The Australian Securities and Investments Commission (ASIC) has banned a Queensland-man Mark Jennings for ten years from providing financial services and controlling any financial services business entity.

Announced on Tuesday, Jennings was found to have falsely advertised that he could provide guaranteed returns from contracts for differences (CFDs) trading and providing services without any necessary license.

Jennings is a former Director at Suncoast Trading Pty Ltd (operated as Equity Trade), a trading company now under liquidation. The company collapsed as it suffered significant losses while trading with client monies.

The Aussie regulator detailed that Jennings, when advertising for Equity Trade, offered high guaranteed returns for his clients. He claimed he could make “50%, 100% or 200% per year GUARANTEED RETURNS.” Furthermore, the Equity Trade website claimed the company’s investments to be “recession-proof” as it takes profit from “both rising and falling markets.” And, all of these services were offered without any appropriate license.

ASIC detailed that Jennings carried out his investment business without holding any Australia Financial Service (AFS) license, which is mandatory for such operations. There were also some traces of misappropriation of funds as he made some clients deposit their funds into his personal trading account and traded CFDs without consulting them.

Moreover, he was blamed for making false and misleading claims of guaranteed returns. Indeed CFDs trading allows traders to profit from both rising and falling markets. However, these instruments are extremely risky, and most retail traders lose their investments while trading CFDs. The UK and European regulators even mandate retail brokers to disclose the percentage of their clients who are losing monies.

Furthermore, Jennings even provided false or misleading information to the regulator on the number of Equity Trade clients and the extent of their losses. In addition, the regulator found that he is not adequately trained or competent enough to offer financial services and “is likely to contravene a financial services law.”

ASIC’s Crackdowns

Australia is considered one of the matured CFDs markets. Several well-known retail brokers are headquartered in the country, while many international ones are expanding there. Meanwhile, ASIC remains strict with its regulations around the industry and imposes heavy limits on leverage and marketing tactics until May 2027.

Earlier this month, ASIC banned a former manager of CFDs broker Trade360 for eight years, blaming him for not being “adequately trained and competent.” Meanwhile, the regulator obtained a court order earlier this year against another trader, sending him to prison for nine months for trading CFDs with insider information.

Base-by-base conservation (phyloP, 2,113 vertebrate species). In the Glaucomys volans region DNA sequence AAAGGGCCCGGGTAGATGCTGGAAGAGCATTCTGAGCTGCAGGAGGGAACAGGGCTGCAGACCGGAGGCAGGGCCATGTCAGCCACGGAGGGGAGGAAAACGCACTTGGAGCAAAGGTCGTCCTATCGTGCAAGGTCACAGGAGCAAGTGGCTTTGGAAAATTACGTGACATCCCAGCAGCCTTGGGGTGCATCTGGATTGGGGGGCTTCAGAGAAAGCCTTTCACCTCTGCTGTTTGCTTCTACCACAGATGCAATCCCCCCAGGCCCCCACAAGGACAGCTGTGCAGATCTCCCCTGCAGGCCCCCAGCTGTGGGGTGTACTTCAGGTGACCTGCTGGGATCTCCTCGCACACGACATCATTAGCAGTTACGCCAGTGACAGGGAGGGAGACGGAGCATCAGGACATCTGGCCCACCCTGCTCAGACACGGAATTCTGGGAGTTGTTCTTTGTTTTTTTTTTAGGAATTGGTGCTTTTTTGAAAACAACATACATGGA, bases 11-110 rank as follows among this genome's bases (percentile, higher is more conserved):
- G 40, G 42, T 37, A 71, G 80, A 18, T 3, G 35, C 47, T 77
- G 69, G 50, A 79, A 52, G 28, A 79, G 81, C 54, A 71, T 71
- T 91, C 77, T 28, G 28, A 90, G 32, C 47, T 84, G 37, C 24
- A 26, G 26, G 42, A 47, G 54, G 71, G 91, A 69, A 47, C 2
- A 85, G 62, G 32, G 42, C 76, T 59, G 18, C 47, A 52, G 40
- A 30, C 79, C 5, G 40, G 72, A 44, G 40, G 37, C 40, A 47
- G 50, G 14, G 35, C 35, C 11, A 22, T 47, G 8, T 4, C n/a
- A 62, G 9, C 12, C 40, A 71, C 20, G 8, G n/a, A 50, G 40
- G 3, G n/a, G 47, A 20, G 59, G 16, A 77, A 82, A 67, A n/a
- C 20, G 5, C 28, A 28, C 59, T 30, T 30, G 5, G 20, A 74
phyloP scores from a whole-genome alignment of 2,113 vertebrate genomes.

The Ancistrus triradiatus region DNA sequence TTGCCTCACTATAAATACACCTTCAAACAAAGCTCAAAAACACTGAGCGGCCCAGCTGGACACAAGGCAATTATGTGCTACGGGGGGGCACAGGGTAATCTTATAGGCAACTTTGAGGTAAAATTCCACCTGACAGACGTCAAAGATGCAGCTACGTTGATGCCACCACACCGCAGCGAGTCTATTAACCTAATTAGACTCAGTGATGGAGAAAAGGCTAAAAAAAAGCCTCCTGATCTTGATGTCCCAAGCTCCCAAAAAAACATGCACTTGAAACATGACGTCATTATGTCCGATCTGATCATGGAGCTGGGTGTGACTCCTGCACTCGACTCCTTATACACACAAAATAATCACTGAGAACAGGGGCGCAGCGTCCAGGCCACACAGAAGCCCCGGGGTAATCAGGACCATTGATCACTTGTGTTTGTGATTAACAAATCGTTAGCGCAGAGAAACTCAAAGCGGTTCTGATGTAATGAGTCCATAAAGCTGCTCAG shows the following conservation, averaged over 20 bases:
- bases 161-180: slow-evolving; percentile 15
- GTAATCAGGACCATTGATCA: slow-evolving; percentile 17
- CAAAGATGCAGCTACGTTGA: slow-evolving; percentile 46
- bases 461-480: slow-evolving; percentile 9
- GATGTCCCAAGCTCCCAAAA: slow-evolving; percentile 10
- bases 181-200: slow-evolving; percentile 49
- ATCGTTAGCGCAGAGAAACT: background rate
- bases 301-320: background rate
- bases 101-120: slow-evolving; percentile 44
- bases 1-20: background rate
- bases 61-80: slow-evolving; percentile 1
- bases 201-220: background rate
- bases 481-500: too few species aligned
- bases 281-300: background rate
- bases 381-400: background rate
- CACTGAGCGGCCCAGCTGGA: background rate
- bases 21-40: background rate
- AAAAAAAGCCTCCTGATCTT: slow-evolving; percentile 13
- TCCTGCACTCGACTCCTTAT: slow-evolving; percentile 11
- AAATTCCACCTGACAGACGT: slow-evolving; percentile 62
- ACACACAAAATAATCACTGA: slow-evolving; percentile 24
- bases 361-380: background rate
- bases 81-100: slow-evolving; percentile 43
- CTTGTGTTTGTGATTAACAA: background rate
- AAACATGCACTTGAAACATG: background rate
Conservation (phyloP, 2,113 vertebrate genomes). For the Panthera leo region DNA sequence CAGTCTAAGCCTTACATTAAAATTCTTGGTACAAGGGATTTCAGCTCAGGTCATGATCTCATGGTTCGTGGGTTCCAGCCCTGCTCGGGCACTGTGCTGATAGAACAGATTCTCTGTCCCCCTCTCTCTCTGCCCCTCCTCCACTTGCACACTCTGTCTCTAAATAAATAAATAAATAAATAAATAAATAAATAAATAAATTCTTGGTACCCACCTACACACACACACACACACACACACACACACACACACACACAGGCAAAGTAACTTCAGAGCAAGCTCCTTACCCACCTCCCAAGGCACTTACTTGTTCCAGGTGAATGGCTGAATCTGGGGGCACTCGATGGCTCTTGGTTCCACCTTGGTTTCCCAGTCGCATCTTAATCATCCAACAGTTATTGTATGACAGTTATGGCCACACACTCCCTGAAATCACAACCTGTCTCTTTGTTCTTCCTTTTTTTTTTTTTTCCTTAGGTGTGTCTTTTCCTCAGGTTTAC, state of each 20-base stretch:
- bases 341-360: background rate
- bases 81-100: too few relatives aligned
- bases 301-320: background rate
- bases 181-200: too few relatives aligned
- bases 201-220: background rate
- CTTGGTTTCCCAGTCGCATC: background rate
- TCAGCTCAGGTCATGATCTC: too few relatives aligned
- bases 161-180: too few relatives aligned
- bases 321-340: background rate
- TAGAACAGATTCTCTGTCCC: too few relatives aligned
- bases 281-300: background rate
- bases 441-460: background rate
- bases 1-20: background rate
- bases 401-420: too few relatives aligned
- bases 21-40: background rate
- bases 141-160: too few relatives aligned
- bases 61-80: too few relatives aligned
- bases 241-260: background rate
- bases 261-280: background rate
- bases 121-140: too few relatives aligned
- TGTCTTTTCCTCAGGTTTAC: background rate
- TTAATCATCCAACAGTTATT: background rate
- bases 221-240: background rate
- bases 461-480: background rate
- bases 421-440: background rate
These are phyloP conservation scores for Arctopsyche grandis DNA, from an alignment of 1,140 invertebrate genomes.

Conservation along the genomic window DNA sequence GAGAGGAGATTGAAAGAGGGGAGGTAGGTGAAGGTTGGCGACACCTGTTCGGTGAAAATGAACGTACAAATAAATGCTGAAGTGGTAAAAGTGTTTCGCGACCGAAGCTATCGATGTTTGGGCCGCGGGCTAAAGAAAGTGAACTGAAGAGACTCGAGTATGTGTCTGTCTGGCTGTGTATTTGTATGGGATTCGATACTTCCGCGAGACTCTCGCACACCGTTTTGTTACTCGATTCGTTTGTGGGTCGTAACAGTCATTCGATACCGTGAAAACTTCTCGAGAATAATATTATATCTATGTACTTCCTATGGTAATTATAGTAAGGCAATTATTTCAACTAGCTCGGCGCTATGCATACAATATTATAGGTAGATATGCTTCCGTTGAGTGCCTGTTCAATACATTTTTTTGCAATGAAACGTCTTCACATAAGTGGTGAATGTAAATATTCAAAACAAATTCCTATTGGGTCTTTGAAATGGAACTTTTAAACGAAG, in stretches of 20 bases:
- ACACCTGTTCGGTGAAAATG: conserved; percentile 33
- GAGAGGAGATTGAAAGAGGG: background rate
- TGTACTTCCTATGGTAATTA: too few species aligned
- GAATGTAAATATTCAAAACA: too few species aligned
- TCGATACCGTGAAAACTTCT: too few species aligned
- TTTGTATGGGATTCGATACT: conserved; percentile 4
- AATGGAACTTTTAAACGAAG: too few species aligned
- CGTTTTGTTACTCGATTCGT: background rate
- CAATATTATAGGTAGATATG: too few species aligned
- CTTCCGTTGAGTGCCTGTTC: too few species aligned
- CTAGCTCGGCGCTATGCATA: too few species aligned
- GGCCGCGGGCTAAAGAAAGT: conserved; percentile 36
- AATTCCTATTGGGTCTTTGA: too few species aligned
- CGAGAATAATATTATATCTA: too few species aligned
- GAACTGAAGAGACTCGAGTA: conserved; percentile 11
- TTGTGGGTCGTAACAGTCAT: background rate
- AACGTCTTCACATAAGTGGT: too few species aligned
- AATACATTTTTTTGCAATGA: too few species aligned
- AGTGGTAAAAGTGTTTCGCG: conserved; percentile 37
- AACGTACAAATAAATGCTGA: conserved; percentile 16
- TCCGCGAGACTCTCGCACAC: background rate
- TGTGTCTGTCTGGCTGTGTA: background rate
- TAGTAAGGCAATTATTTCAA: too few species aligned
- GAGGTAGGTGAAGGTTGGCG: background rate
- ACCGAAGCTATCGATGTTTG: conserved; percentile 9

The Australian Securities and Investments Commission (ASIC) has banned a Queensland-man Mark Jennings for ten years from providing financial services and controlling any financial services business entity.

Announced on Tuesday, Jennings was found to have falsely advertised that he could provide guaranteed returns from contracts for differences (CFDs) trading and providing services without any necessary license.

Jennings is a former Director at Suncoast Trading Pty Ltd (operated as Equity Trade), a trading company now under liquidation. The company collapsed as it suffered significant losses while trading with client monies.

The Aussie regulator detailed that Jennings, when advertising for Equity Trade, offered high guaranteed returns for his clients. He claimed he could make “50%, 100% or 200% per year GUARANTEED RETURNS.” Furthermore, the Equity Trade website claimed the company’s investments to be “recession-proof” as it takes profit from “both rising and falling markets.” And, all of these services were offered without any appropriate license.

ASIC detailed that Jennings carried out his investment business without holding any Australia Financial Service (AFS) license, which is mandatory for such operations. There were also some traces of misappropriation of funds as he made some clients deposit their funds into his personal trading account and traded CFDs without consulting them.

Moreover, he was blamed for making false and misleading claims of guaranteed returns. Indeed CFDs trading allows traders to profit from both rising and falling markets. However, these instruments are extremely risky, and most retail traders lose their investments while trading CFDs. The UK and European regulators even mandate retail brokers to disclose the percentage of their clients who are losing monies.

Furthermore, Jennings even provided false or misleading information to the regulator on the number of Equity Trade clients and the extent of their losses. In addition, the regulator found that he is not adequately trained or competent enough to offer financial services and “is likely to contravene a financial services law.”

ASIC’s Crackdowns

Australia is considered one of the matured CFDs markets. Several well-known retail brokers are headquartered in the country, while many international ones are expanding there. Meanwhile, ASIC remains strict with its regulations around the industry and imposes heavy limits on leverage and marketing tactics until May 2027.

Earlier this month, ASIC banned a former manager of CFDs broker Trade360 for eight years, blaming him for not being “adequately trained and competent.” Meanwhile, the regulator obtained a court order earlier this year against another trader, sending him to prison for nine months for trading CFDs with insider information.